A zoning ordinance to permit transitional tent cities for individuals experiencing homelessness on Seattle City-owned or private property was recently passed out of the Council’s Planning, Land Use, and Sustainability Committee and will come to vote by the Full Seattle City Council this Monday, March 30 at 2.00 p.m. (This proposal is based on Councilmember Nick Licata’s original legislation from two years ago, which we helped develop, and has been reworked  by Mayor Ed Murray as a result of the recommendations of the Unsheltered Homelessness Task Force this year.)

The Coalition supports safety for people who are homeless outside, including organized tent cities, and calls on all members of the Seattle City Council to vote yes and pass the proposed ordinance.  Along with our members, we will be present at the City Council meeting to share our collective voice on this important issue. We will also remind City Council members that they must work with Mayor Murray to ensure that he keeps his commitment to increase the capacity of our city’s indoor shelter network by at least 150 year-round indoor beds, using city-owned property.

Read proposed legislation here.  (We support the proposed amendments to permit organized tent cities on college and university campuses, and to include all appropriate potential sites, including residential areas).

Please join us on Monday, March 30 at 2pm: Seattle City Hall (600 4th Ave, Seattle, WA 98104).  Attend if you can, or e-mail ALL nine City Councilmembers to let them know what you think.  Emails for councilmembers can be found here.

 

Who says “we can’t build our way out of homelessness”?

Rachael Myers - WLIHA Headshot

Rachael Myers, Executive Director, Washington Low Income Housing Alliance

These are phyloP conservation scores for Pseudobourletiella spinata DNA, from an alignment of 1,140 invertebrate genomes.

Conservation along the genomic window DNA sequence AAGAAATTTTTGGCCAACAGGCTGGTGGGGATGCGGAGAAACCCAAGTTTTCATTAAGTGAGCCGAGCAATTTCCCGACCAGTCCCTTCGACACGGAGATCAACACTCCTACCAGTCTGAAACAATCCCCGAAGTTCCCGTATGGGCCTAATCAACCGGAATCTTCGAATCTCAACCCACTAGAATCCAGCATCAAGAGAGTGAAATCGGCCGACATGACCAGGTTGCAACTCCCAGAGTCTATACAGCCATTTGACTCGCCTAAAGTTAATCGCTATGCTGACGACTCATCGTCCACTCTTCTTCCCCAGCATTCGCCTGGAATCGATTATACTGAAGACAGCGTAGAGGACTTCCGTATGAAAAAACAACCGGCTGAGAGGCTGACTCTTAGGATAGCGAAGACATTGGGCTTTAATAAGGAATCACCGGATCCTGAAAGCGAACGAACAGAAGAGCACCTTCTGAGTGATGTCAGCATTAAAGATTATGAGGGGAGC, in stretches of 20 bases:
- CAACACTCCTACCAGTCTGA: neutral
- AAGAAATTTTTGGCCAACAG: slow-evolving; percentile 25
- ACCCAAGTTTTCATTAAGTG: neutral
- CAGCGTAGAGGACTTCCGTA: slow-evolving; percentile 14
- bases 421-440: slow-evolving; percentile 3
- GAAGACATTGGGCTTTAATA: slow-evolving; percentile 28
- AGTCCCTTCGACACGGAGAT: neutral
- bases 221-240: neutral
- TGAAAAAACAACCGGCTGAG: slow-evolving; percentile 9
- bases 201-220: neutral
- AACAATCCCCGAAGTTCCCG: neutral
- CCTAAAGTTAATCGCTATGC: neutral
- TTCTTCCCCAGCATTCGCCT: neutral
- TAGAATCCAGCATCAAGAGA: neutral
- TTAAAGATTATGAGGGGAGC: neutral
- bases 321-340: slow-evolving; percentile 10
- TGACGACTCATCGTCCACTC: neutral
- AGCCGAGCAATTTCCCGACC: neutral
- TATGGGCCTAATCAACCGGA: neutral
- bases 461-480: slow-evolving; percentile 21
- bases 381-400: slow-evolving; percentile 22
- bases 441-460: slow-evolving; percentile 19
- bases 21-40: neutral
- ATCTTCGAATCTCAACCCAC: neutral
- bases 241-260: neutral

Guest blog post by Rachael Myers, Executive Director, Washington Low Income Housing Alliance.

We frequently hear the phrase “we can’t build our way out of homelessness.” It’s a talking point that people often use when advocating for important strategies like safe places for homeless folks to camp or rapid rehousing programs. Everyone is making the same, valuable point – given our current resources, we need to address the problem using all the tools we have available.

I know we all agree on that point so let’s start saying that directly. “We can’t build our way out of homelessness” doesn’t accurately convey what we mean and is in fact harmful to our efforts to generate more resources to expand housing for people experiencing homelessness.

A few thoughts about why this is a problem:

The statement assumes that there is a resistance or ignorance among federal, state, and local policy makers regarding housing people experiencing homelessness in ways other than building housing. In fact federal, state, and local policy makers have for years recognized and invested in other methods of getting people housed like Section 8 vouchers, state and local vouchers, or other rapid rehousing efforts.

It is harmful because it singles out one valuable approach to housing people experiencing homelessness as ineffective. If we can’t build our way out of the problem why should we invest in the Housing Trust Fund or tax ourselves for our local housing levy?

The fact is given enough resources we can build our way out of the problem. We could potentially also voucher our way out of the problem, again with enough resources, enough landlords willing to accept people experiencing homelessness, and supportive services for those who need that level of help. We need to do both, and more.

Again, the point we all agree on is that we need to use all the tools we have to make homelessness rare, and when it does happen brief. In January, volunteers with the Seattle/King County Coalition on Homelessness found a 21% increase in people surviving outdoors. In King County there are only 15 affordable homes available for every 100 extremely low-income household. And across the state last year, there were more than 32,000 homeless school kids.

There’s little doubt that we must do everything we can – including building housing  – to solve this crisis. I hope we can all agree to banish this phrase from our talking points!

Reflections on a rousing 2015 Housing & Homelessness Advocacy Day!

2015 advocacy express advertizing photo On February 17, 2015, 650 of our closest friends and allies from all across the state of Washington gathered in Olympia at Housing and Homelessness Advocacy Day to speak up for affordable housing and an end to homelessness.